lost. economic alliances, if they made their economic alliances with the british, they would also make their political and military ones with them, too. their trade would sway native peoples in a certain direction. so the french attempt in the early 1750s was to foreclose that. how would they stop british expansion, not only of settlements but of trade into the interior of north america? the answer was a fort-building program in what was called the ohio country which had no definite boundaries at the time. the ohio country consisted of parts of what is today the state of pennsylvania as well as ohio. in fact, the most strategic region at the time was in
western pennsylvania, particularly at the forks which make the beginning around mark the beginning of the ohio river where the allegheny and the monongahela rivers meet to form the ohio. and there the french established a fort in 1754 called ft. duquesne, and the british colonials in virginia were very concerned about that. they would not easily tolerate that. virginia claimed boundaries stretching to the south sea based on its charter from the crown back in 1609. the virginians were very much expansionists. and leading men of virginia had already formed a land company which got british permission to colonize this area.
and if a certain number of colonists could be situated there, let's say 100 families, that company, by right from the king, could receive a grant of up to 500,000 acres. so there was much at stake. it was not only in the interests of ordinary british colonials in colonies such as virginia that were at stake, but also the interests of a land company such as the ohio company that wanted to expand settlement and do so in a way that was profitable. and acquire land and legal title from the crown, bargain with native peoples and then bring on settlers to establish a profitable enterprise. well, of course, the colony of virginia in 1753 decides to send a message to the french in the ohio country.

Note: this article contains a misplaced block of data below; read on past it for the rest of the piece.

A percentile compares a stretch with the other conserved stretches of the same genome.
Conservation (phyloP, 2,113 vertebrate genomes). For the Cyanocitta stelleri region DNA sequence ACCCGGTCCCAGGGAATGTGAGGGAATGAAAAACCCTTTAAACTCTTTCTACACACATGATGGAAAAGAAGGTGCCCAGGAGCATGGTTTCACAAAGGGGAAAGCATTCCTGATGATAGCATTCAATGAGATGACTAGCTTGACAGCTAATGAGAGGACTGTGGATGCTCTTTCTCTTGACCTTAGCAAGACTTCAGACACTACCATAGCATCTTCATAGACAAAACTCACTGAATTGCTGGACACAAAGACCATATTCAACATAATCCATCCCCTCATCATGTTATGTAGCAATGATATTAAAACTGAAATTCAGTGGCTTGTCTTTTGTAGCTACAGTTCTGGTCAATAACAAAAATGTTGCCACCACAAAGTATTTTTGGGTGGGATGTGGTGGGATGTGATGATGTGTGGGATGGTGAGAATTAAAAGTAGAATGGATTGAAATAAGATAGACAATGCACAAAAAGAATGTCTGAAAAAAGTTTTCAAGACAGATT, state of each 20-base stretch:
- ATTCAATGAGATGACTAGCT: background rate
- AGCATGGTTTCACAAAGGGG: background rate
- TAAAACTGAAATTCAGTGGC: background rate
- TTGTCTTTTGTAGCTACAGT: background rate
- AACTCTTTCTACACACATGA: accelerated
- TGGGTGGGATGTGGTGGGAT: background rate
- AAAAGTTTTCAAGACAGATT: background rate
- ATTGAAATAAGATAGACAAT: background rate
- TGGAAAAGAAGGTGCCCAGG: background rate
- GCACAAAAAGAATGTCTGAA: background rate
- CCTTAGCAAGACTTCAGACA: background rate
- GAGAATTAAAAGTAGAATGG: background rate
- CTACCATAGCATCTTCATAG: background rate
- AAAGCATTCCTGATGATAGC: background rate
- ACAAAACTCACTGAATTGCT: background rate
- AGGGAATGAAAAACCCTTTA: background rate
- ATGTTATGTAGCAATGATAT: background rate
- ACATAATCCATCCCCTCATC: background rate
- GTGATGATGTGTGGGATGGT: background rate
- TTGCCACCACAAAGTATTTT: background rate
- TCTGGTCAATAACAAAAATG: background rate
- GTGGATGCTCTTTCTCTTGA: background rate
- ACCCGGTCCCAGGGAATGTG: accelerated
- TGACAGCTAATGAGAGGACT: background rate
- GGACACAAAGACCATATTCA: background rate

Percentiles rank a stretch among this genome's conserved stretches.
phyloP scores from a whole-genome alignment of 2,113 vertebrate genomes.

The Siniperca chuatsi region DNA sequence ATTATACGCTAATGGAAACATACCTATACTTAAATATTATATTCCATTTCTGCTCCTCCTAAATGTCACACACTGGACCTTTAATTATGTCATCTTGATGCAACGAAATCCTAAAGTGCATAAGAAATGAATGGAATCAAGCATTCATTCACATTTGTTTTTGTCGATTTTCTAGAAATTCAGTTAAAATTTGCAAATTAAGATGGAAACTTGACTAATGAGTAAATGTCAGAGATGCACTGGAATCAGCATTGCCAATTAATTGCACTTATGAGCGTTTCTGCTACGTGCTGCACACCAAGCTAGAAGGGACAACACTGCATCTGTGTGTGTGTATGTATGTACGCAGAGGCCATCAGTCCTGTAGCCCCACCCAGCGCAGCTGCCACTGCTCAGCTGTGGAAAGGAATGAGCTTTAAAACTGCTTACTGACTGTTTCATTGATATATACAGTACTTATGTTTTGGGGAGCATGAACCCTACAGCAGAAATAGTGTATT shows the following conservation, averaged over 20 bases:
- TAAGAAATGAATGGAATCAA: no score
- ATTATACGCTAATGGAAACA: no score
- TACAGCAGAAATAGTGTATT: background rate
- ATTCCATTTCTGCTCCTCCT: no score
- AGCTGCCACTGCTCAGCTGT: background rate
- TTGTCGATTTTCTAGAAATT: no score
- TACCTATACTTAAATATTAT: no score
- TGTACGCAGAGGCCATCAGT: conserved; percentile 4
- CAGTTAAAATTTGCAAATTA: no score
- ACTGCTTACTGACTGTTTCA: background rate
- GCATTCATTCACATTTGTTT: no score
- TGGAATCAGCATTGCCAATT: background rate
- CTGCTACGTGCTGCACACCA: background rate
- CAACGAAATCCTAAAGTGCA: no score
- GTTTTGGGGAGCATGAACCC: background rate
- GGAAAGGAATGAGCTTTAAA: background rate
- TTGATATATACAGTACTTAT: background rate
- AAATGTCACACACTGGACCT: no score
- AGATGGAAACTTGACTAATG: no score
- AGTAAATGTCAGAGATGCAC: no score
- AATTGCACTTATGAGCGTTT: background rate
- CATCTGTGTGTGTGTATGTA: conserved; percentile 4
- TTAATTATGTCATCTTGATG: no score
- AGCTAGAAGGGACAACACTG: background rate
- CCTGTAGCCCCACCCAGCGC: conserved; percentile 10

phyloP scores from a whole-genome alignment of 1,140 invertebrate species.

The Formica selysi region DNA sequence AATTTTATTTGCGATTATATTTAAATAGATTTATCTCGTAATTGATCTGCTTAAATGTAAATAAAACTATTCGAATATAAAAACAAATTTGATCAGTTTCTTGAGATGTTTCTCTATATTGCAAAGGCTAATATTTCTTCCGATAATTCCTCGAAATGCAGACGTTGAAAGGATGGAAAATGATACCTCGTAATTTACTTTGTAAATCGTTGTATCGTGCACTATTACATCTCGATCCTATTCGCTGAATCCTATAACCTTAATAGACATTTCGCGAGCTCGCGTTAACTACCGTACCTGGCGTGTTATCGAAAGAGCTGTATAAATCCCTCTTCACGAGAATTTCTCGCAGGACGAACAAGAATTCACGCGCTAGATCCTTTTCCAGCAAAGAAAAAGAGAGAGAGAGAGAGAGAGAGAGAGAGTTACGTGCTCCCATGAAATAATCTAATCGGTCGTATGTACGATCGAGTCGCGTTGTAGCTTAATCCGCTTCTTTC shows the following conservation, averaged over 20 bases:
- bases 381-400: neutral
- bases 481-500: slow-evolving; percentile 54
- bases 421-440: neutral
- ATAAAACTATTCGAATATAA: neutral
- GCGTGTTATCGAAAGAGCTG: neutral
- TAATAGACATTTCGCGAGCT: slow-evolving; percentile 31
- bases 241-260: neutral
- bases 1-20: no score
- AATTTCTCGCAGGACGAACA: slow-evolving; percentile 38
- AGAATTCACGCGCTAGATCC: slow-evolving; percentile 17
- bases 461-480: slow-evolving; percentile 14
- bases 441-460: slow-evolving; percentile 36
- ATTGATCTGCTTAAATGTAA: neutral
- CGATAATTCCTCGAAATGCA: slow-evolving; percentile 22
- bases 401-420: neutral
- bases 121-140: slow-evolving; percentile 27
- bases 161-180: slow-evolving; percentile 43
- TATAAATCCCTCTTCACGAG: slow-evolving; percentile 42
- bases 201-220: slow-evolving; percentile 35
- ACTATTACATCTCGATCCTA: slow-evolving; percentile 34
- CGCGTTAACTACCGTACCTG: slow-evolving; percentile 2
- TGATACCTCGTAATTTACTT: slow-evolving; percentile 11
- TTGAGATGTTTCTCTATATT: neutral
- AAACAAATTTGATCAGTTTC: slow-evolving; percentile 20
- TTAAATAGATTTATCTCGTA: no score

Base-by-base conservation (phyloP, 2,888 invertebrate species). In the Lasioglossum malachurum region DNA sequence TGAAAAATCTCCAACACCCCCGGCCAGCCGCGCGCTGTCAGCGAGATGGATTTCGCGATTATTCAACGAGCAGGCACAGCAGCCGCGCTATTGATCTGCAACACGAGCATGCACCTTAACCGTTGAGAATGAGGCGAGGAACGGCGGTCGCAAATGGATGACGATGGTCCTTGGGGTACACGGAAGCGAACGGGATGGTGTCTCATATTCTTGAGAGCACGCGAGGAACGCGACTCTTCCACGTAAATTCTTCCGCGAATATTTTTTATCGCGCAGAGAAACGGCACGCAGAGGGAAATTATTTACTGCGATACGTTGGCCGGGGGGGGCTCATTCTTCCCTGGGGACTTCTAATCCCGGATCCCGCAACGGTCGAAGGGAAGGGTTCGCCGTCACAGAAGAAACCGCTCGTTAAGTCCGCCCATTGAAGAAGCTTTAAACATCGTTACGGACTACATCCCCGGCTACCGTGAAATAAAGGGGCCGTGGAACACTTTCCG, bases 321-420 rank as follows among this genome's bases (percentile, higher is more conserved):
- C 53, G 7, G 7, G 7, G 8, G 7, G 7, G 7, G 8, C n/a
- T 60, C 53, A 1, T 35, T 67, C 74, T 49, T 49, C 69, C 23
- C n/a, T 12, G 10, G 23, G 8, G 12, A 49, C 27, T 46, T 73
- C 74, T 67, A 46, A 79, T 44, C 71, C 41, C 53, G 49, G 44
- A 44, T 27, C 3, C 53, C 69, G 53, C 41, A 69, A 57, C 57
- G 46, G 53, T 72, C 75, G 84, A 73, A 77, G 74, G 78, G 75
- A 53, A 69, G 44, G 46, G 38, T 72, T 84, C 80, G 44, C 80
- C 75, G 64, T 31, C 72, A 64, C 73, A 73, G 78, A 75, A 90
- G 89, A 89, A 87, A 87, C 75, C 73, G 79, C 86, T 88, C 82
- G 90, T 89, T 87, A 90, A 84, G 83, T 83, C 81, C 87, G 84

we know who they send as their messenger, right, who the governor sends, the governor of virginia, robert dinwiddie at the time. and he sends our young hero, george washington, all of 22 years old, right? and just a young colonel of militia, and he goes on a mission westward from virginia to the ohio country and all the way north to the lake erie to notify french officials there who have established forts, who have hundreds of men now in the ohio country that this territory by right belongs to britain and not to the king of france. and, of course, washington was an emissary here. he was not coming so much as a soldier. he was accompanied just by a few native guides.
and the french commanders treated him quite civilly. but they made it quite clear that this land all the way to the ohio belongs to france. and it is not british. so the conflict would begin the next year when washington would, this time, march out to the ohio country, toured ft. duquesne with the force of 300 to 400 men, and the fighting would begin that spring around summer of 1754. that marked the beginning of the french and indian war and a war that spread far beyond this limited area. so i don't think really washington or the french who were immediately involved or the